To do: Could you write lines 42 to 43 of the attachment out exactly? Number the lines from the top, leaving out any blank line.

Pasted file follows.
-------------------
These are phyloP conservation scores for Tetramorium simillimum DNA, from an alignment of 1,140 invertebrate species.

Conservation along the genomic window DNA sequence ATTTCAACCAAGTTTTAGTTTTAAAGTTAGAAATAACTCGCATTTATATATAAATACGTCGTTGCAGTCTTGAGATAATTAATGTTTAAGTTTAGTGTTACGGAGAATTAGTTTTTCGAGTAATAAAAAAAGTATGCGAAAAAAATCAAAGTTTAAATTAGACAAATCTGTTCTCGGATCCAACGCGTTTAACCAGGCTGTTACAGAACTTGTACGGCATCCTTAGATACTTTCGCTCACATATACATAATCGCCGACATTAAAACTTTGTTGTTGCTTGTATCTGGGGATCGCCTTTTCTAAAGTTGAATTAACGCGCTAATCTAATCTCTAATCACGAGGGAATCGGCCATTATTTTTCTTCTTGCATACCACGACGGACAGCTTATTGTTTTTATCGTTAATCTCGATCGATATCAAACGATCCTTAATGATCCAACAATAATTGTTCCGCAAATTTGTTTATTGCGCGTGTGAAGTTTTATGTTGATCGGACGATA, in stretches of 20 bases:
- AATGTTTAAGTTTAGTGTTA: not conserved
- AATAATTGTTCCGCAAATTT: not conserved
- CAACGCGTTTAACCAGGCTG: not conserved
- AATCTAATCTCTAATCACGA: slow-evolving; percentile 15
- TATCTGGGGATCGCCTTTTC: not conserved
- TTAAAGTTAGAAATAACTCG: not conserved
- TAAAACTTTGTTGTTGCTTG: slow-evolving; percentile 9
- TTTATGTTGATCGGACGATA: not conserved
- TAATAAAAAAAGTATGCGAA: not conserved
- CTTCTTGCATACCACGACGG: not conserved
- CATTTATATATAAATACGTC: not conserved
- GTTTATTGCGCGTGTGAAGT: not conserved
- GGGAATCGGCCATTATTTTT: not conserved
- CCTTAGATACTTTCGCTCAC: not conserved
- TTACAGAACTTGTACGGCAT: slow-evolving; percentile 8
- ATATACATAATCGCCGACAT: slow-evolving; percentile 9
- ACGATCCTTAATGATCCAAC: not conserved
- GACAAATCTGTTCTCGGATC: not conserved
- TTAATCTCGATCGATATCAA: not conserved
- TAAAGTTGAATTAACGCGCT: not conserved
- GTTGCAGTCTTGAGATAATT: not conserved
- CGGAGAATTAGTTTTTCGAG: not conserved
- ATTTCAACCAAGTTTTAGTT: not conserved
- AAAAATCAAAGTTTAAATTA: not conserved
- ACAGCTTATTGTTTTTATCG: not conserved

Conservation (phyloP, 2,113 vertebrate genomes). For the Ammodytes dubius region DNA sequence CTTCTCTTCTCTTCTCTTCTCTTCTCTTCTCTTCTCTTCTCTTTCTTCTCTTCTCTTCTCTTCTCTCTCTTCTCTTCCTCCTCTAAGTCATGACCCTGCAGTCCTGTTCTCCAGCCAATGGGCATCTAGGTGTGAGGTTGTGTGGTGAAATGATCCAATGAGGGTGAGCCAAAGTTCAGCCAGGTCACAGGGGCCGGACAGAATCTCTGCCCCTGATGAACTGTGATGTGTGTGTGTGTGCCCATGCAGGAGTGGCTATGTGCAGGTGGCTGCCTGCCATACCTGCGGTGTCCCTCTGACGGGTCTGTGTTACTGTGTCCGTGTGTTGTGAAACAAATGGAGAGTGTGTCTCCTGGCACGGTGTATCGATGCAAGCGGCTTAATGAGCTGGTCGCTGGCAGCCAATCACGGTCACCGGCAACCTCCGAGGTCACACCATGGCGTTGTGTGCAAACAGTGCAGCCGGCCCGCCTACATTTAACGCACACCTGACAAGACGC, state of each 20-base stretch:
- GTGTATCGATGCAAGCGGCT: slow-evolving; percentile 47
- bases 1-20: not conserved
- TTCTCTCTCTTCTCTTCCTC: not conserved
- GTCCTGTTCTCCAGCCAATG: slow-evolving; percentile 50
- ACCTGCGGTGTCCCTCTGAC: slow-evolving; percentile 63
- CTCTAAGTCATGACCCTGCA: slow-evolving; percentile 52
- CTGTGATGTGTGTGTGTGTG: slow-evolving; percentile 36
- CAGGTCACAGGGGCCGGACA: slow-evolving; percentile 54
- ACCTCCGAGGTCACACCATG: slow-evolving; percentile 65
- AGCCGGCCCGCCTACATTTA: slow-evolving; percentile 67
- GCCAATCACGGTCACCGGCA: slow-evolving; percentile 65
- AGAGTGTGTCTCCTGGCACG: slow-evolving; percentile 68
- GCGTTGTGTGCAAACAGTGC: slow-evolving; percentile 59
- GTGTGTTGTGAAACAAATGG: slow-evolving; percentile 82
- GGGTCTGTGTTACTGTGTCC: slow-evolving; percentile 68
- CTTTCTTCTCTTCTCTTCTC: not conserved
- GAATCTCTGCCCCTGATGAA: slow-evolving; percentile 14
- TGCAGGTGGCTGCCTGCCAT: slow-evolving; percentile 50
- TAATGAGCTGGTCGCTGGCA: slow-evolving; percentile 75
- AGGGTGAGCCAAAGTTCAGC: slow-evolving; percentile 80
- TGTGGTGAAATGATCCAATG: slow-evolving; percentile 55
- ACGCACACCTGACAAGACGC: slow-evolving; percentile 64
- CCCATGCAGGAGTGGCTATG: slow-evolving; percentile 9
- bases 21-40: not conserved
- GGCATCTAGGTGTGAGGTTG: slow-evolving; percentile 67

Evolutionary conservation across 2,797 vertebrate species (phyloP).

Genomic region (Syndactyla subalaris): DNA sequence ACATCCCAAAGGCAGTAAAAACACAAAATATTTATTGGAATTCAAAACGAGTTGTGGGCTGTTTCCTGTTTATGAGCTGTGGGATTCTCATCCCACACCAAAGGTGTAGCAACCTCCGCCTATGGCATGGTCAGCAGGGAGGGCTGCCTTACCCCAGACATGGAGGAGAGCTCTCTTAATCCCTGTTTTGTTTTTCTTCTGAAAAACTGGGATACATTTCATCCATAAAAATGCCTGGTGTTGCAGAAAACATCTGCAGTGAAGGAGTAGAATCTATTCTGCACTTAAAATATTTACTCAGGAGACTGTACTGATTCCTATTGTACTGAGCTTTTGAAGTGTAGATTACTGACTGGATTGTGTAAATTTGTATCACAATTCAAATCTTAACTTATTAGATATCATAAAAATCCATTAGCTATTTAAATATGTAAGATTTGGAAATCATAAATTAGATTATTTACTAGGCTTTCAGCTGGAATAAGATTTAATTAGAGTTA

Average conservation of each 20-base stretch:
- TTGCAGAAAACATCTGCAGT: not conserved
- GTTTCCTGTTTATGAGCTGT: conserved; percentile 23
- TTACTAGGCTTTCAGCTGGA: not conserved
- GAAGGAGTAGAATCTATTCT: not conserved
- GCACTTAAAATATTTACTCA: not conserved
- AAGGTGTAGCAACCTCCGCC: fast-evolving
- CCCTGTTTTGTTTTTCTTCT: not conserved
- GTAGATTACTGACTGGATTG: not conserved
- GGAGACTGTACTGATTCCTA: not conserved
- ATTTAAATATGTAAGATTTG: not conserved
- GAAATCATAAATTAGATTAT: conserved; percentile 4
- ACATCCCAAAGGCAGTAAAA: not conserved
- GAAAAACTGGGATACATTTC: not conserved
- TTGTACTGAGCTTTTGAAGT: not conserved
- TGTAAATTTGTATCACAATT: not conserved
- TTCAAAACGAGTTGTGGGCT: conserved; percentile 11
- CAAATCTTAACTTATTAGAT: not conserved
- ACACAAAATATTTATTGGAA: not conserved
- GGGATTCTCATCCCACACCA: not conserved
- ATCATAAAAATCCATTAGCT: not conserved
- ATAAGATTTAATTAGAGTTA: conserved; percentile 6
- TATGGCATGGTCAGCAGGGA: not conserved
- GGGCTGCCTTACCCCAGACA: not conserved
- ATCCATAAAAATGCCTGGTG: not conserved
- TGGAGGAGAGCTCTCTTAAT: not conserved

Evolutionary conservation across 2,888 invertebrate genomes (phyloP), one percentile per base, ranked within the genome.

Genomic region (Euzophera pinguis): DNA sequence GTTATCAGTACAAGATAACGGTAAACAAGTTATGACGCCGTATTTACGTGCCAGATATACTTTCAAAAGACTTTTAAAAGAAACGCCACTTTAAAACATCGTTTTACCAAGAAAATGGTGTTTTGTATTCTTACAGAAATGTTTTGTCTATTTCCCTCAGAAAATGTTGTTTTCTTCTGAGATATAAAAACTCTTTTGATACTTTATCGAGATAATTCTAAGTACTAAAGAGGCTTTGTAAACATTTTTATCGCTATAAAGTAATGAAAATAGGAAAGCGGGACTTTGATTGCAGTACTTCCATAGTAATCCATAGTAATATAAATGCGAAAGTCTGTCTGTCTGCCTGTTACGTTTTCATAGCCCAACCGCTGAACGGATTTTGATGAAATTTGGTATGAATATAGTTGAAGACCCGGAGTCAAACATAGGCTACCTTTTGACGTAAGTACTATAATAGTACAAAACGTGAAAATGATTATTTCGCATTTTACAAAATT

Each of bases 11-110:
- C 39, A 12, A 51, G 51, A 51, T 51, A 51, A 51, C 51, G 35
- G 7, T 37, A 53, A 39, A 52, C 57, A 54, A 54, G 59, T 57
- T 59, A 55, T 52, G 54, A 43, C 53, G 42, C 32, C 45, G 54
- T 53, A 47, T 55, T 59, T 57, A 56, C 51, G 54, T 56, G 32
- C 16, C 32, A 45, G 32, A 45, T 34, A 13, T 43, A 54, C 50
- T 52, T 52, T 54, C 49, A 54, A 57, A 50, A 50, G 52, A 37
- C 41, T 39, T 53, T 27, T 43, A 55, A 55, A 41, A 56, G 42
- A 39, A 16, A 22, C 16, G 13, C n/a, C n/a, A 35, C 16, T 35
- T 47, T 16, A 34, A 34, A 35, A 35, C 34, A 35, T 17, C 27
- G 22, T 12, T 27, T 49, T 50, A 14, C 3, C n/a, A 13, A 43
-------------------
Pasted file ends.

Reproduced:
- GTGTGTTGTGAAACAAATGG: slow-evolving; percentile 82
- GGGTCTGTGTTACTGTGTCC: slow-evolving; percentile 68